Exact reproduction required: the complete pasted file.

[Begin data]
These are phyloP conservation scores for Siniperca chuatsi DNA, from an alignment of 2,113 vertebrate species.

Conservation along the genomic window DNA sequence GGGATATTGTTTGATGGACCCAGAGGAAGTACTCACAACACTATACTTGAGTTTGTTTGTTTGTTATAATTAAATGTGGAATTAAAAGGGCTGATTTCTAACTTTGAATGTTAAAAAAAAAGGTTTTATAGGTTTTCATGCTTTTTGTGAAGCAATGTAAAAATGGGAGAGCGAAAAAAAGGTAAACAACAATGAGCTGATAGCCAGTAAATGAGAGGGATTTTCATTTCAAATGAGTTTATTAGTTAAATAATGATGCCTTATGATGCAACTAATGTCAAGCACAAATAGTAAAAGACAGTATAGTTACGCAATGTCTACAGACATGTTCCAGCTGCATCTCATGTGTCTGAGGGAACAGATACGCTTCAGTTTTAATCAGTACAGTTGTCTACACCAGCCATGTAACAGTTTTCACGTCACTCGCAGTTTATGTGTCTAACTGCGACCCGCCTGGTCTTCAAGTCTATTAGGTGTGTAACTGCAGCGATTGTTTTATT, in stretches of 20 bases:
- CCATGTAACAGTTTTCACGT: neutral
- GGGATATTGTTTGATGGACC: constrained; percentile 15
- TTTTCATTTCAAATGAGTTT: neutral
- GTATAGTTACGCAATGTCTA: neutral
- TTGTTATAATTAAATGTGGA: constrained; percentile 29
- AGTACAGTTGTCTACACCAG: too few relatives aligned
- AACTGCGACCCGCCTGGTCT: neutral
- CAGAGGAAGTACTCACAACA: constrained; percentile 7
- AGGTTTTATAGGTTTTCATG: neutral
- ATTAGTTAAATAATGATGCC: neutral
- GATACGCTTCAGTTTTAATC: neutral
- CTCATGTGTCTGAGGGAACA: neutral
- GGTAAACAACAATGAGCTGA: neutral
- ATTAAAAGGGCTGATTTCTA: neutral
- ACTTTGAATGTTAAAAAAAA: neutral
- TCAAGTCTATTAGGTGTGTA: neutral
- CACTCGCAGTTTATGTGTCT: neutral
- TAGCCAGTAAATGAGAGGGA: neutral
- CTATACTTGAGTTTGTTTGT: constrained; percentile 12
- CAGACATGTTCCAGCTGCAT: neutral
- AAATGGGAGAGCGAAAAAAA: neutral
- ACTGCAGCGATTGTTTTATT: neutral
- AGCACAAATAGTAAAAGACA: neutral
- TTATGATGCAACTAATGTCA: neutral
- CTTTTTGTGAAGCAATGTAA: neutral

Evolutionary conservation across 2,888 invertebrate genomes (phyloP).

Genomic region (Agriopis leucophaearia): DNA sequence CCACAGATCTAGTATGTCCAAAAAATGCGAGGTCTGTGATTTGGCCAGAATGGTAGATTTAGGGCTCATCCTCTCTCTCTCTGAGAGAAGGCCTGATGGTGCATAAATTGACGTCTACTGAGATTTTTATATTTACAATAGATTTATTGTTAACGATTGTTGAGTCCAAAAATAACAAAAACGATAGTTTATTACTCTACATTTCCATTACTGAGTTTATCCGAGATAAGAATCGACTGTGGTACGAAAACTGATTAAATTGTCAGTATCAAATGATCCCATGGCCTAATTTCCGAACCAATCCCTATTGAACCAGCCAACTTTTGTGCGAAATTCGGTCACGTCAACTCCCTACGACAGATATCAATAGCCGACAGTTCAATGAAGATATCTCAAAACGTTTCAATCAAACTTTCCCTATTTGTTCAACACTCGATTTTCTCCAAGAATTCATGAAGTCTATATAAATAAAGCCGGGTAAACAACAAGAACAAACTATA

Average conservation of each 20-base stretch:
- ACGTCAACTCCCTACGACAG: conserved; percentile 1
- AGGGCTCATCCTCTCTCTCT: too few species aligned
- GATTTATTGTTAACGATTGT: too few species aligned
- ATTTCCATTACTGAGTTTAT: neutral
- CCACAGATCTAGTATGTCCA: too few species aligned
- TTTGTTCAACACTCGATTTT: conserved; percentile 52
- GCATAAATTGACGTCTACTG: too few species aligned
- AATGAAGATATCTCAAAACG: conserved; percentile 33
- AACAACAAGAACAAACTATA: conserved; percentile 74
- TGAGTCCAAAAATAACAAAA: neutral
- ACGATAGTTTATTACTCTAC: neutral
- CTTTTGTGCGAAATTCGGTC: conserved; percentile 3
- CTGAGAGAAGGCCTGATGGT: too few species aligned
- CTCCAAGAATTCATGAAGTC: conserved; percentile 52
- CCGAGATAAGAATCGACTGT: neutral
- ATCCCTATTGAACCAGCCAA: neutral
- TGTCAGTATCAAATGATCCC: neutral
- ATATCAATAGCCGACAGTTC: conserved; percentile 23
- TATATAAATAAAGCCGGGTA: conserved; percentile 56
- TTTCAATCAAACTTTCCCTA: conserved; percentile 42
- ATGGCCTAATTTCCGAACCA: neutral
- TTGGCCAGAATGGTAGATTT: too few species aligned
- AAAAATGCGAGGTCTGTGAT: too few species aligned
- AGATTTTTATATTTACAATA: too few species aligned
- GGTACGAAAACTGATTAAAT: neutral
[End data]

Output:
These are phyloP conservation scores for Siniperca chuatsi DNA, from an alignment of 2,113 vertebrate species.

Conservation along the genomic window DNA sequence GGGATATTGTTTGATGGACCCAGAGGAAGTACTCACAACACTATACTTGAGTTTGTTTGTTTGTTATAATTAAATGTGGAATTAAAAGGGCTGATTTCTAACTTTGAATGTTAAAAAAAAAGGTTTTATAGGTTTTCATGCTTTTTGTGAAGCAATGTAAAAATGGGAGAGCGAAAAAAAGGTAAACAACAATGAGCTGATAGCCAGTAAATGAGAGGGATTTTCATTTCAAATGAGTTTATTAGTTAAATAATGATGCCTTATGATGCAACTAATGTCAAGCACAAATAGTAAAAGACAGTATAGTTACGCAATGTCTACAGACATGTTCCAGCTGCATCTCATGTGTCTGAGGGAACAGATACGCTTCAGTTTTAATCAGTACAGTTGTCTACACCAGCCATGTAACAGTTTTCACGTCACTCGCAGTTTATGTGTCTAACTGCGACCCGCCTGGTCTTCAAGTCTATTAGGTGTGTAACTGCAGCGATTGTTTTATT, in stretches of 20 bases:
- CCATGTAACAGTTTTCACGT: neutral
- GGGATATTGTTTGATGGACC: constrained; percentile 15
- TTTTCATTTCAAATGAGTTT: neutral
- GTATAGTTACGCAATGTCTA: neutral
- TTGTTATAATTAAATGTGGA: constrained; percentile 29
- AGTACAGTTGTCTACACCAG: too few relatives aligned
- AACTGCGACCCGCCTGGTCT: neutral
- CAGAGGAAGTACTCACAACA: constrained; percentile 7
- AGGTTTTATAGGTTTTCATG: neutral
- ATTAGTTAAATAATGATGCC: neutral
- GATACGCTTCAGTTTTAATC: neutral
- CTCATGTGTCTGAGGGAACA: neutral
- GGTAAACAACAATGAGCTGA: neutral
- ATTAAAAGGGCTGATTTCTA: neutral
- ACTTTGAATGTTAAAAAAAA: neutral
- TCAAGTCTATTAGGTGTGTA: neutral
- CACTCGCAGTTTATGTGTCT: neutral
- TAGCCAGTAAATGAGAGGGA: neutral
- CTATACTTGAGTTTGTTTGT: constrained; percentile 12
- CAGACATGTTCCAGCTGCAT: neutral
- AAATGGGAGAGCGAAAAAAA: neutral
- ACTGCAGCGATTGTTTTATT: neutral
- AGCACAAATAGTAAAAGACA: neutral
- TTATGATGCAACTAATGTCA: neutral
- CTTTTTGTGAAGCAATGTAA: neutral

Evolutionary conservation across 2,888 invertebrate genomes (phyloP).

Genomic region (Agriopis leucophaearia): DNA sequence CCACAGATCTAGTATGTCCAAAAAATGCGAGGTCTGTGATTTGGCCAGAATGGTAGATTTAGGGCTCATCCTCTCTCTCTCTGAGAGAAGGCCTGATGGTGCATAAATTGACGTCTACTGAGATTTTTATATTTACAATAGATTTATTGTTAACGATTGTTGAGTCCAAAAATAACAAAAACGATAGTTTATTACTCTACATTTCCATTACTGAGTTTATCCGAGATAAGAATCGACTGTGGTACGAAAACTGATTAAATTGTCAGTATCAAATGATCCCATGGCCTAATTTCCGAACCAATCCCTATTGAACCAGCCAACTTTTGTGCGAAATTCGGTCACGTCAACTCCCTACGACAGATATCAATAGCCGACAGTTCAATGAAGATATCTCAAAACGTTTCAATCAAACTTTCCCTATTTGTTCAACACTCGATTTTCTCCAAGAATTCATGAAGTCTATATAAATAAAGCCGGGTAAACAACAAGAACAAACTATA

Average conservation of each 20-base stretch:
- ACGTCAACTCCCTACGACAG: conserved; percentile 1
- AGGGCTCATCCTCTCTCTCT: too few species aligned
- GATTTATTGTTAACGATTGT: too few species aligned
- ATTTCCATTACTGAGTTTAT: neutral
- CCACAGATCTAGTATGTCCA: too few species aligned
- TTTGTTCAACACTCGATTTT: conserved; percentile 52
- GCATAAATTGACGTCTACTG: too few species aligned
- AATGAAGATATCTCAAAACG: conserved; percentile 33
- AACAACAAGAACAAACTATA: conserved; percentile 74
- TGAGTCCAAAAATAACAAAA: neutral
- ACGATAGTTTATTACTCTAC: neutral
- CTTTTGTGCGAAATTCGGTC: conserved; percentile 3
- CTGAGAGAAGGCCTGATGGT: too few species aligned
- CTCCAAGAATTCATGAAGTC: conserved; percentile 52
- CCGAGATAAGAATCGACTGT: neutral
- ATCCCTATTGAACCAGCCAA: neutral
- TGTCAGTATCAAATGATCCC: neutral
- ATATCAATAGCCGACAGTTC: conserved; percentile 23
- TATATAAATAAAGCCGGGTA: conserved; percentile 56
- TTTCAATCAAACTTTCCCTA: conserved; percentile 42
- ATGGCCTAATTTCCGAACCA: neutral
- TTGGCCAGAATGGTAGATTT: too few species aligned
- AAAAATGCGAGGTCTGTGAT: too few species aligned
- AGATTTTTATATTTACAATA: too few species aligned
- GGTACGAAAACTGATTAAAT: neutral